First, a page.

This and other earlier studies that evaluate the healing effects of "intercessory" prayer from a distance do not support the premise that such prayer is beneficial. Yet there are many studies including a coronary care study that support the positive effects of prayer. So let's look at a positive study that I am familiar with and then explore the differences in scientific approach between the two studies.
A double-blind randomized study of distant healing on a population with advanced AIDS was carried out by Fred Sicher, Elisabeth Targ, et. al. The healers represented many different healing and spiritual traditions, had "an average of 17 years of experience and had previously treated an average of 106 patients at a distance." The Sicher/Targ study concluded that there were positive therapeutic effects of distant healing. The results showed "decreased medical utilization, fewer and less severe new illnesses, and improved mood for the treated group compared with the controls."
The Benson/Dusek study used a large groups of heterogeneous inexperienced participants who were instructed to include the phrase "for a successful surgery with a quick, healthy recovery and no complications." The study was based upon "congregational prayer" from three Christian faith communities. In comparison the Sicher/Targ study selected experienced healers from various backgrounds who chose their own techniques. The ability to sharply focus one's intention to affect a person at a distant location is a skill that these individuals spent a lifetime developing. They have the ability to connect to a "site" on the quantum entanglement Web. The experienced healers that I know focus upon a feeling state of love and connect to the "node" of the heart. Much anecdotal evidence in support of prayer comes from individuals praying for a loved one with whom they have a strong connection and to whom they send sincere heart felt healing intentions.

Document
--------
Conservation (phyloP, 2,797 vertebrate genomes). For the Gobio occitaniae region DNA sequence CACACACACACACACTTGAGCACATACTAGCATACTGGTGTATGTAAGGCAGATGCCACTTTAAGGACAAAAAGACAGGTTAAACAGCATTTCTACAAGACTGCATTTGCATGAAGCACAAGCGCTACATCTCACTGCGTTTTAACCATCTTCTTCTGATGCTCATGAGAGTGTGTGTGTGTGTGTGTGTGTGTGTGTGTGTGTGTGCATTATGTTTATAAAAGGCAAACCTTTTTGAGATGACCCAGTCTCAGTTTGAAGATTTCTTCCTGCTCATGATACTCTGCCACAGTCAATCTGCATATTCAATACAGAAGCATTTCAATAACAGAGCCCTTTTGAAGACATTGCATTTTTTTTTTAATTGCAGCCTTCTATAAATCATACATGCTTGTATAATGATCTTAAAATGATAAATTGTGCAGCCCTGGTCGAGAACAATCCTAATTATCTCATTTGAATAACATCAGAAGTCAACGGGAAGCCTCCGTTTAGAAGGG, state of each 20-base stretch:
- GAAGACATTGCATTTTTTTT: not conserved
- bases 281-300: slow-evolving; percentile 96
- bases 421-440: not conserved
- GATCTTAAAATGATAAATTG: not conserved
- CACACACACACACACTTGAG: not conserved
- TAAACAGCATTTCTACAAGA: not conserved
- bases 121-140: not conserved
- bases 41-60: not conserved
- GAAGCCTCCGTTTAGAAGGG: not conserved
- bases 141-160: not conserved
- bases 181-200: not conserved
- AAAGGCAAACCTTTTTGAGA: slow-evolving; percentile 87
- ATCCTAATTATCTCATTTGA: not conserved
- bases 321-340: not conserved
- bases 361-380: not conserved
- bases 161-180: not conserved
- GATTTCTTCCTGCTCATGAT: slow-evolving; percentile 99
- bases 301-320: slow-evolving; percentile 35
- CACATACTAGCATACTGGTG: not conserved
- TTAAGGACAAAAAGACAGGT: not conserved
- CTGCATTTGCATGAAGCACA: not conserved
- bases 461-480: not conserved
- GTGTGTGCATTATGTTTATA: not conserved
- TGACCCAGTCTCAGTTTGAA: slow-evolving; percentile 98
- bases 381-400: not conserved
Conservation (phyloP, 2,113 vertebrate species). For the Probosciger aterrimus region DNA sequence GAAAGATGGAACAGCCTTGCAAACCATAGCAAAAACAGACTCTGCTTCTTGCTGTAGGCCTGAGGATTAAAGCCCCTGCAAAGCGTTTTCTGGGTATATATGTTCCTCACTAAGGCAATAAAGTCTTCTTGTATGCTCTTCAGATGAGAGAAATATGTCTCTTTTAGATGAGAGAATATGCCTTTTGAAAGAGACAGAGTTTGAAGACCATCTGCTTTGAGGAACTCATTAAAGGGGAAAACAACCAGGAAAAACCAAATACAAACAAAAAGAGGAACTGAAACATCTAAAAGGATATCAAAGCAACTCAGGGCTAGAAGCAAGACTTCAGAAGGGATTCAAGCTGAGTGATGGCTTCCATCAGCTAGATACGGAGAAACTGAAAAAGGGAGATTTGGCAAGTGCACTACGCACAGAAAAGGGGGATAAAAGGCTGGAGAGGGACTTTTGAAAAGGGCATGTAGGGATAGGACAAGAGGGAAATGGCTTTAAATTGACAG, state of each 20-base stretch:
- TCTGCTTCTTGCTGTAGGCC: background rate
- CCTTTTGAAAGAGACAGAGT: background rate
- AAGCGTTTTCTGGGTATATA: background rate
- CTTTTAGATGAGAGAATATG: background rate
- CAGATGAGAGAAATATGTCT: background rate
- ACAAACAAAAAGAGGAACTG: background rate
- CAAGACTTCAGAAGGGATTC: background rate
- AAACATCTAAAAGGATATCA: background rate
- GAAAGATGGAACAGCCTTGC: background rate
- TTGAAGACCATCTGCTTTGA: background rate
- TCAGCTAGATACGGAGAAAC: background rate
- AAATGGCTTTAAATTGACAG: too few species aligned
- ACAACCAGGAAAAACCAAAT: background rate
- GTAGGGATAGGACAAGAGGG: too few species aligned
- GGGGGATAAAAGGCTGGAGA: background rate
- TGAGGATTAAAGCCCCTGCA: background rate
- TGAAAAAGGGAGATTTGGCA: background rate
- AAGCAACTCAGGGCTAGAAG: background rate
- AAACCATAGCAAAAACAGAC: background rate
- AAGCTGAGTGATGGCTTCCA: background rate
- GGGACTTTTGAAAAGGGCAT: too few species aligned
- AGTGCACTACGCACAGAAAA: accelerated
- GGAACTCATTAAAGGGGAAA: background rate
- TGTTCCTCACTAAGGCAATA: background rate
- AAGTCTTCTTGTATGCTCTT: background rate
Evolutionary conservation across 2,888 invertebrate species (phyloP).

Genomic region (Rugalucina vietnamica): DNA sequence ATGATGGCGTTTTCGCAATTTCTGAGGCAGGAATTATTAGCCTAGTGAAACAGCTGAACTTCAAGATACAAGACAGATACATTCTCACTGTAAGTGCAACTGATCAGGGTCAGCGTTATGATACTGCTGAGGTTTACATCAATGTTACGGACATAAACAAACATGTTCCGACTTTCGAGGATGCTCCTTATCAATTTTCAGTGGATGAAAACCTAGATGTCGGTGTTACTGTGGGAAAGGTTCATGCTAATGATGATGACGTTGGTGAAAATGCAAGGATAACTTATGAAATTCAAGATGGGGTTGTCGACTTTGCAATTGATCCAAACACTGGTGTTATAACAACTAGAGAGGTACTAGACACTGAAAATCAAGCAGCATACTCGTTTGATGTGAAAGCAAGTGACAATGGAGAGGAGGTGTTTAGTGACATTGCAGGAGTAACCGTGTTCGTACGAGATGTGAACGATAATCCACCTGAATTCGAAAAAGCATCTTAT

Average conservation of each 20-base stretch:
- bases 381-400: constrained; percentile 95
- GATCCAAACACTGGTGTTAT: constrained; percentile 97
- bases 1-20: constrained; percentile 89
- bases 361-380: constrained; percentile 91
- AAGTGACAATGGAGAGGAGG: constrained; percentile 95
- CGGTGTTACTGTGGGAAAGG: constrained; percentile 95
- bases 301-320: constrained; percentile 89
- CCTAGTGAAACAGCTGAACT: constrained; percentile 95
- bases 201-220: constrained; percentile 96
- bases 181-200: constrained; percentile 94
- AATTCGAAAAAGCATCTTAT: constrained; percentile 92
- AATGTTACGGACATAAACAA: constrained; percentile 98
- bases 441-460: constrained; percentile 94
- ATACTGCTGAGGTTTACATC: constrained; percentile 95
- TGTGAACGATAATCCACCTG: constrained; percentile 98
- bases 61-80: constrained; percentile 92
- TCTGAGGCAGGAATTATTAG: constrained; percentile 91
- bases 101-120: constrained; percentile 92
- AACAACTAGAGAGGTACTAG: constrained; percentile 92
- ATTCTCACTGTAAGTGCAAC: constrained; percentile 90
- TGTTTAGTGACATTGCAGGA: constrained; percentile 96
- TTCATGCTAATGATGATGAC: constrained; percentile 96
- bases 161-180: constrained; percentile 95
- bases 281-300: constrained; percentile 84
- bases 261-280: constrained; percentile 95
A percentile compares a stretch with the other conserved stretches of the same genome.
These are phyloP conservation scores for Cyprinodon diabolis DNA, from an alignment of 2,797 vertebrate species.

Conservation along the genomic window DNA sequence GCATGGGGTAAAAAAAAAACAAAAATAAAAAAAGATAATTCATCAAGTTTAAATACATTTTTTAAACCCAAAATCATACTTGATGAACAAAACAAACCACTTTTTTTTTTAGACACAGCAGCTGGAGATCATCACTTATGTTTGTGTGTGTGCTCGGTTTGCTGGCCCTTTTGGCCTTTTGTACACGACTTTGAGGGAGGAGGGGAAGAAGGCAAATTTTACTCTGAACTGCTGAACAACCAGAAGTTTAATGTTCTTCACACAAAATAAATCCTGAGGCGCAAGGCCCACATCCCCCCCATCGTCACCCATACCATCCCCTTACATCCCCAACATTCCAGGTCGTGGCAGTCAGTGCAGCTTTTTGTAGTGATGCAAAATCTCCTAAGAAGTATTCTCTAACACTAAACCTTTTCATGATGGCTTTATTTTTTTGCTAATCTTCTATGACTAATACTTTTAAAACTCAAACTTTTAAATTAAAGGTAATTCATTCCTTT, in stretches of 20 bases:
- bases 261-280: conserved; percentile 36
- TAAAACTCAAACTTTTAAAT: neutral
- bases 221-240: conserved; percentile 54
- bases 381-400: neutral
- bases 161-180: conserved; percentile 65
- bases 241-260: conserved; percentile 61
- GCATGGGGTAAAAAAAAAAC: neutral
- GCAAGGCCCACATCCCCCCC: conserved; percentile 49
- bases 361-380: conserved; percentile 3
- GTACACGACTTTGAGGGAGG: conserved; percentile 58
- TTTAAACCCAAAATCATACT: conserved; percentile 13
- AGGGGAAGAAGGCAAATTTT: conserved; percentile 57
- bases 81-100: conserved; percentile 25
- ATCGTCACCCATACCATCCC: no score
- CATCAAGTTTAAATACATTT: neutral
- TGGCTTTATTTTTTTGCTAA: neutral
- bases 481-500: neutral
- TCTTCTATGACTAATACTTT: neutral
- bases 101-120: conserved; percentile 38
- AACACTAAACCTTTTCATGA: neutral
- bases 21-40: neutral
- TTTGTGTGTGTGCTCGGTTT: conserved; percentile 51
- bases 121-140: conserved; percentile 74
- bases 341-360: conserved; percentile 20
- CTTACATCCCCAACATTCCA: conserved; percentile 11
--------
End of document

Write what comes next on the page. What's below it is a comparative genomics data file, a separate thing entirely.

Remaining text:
In the Benson/Dusek study the participants were given only the patients' first names and the first initials of their last names -- an incomplete "web site address." This is probably not a serious obstacle to an experienced healer who knows how to manipulate the search criteria of the quantum entanglement Web. However, for an inexperienced person it might nullify their ability to connect and provide healing. In the Sicher/Targ study each healer received a packet that included a 5x7-inch color photograph. In subtle energy healing practices a full name, photograph, or DNA sample (like a strand of hair) normally serves as an "address" for non-local distant healing.
The tradition for scientific experimentation is to look for events that are precisely defined and testable. However, if the experiments are the type that are highly sensitive to the beliefs and expectations of the experimenters this undercuts the objectivity so desired by science. If the results of the experiment are generated, not by the subjects as individuals, but by the whole community involved with the experiment, then this effect becomes inevitable. Hence, we must recognize in the design of such experiments that we are dealing with a network of our own interconnected communal natures.
William C. Gough, FMBR Chairman of the Board.
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Aczel, Amir D., "Entanglement: The Greatest Mystery in Physics", NY: Four Walls Eight Windows. 2002.
Bell, Iris R; "Science, Logic, and Emotion: Evaluating the Allopathic Worldview and Its impact on Homeopathic Research," 2006 Joint American Homeopathic Conference Program, San Jose, CA, April 7-11,2006, Appendix 2. (Also Audio CD #320, Conference Recording Service, Berkeley CA, www.conferencerecording.com).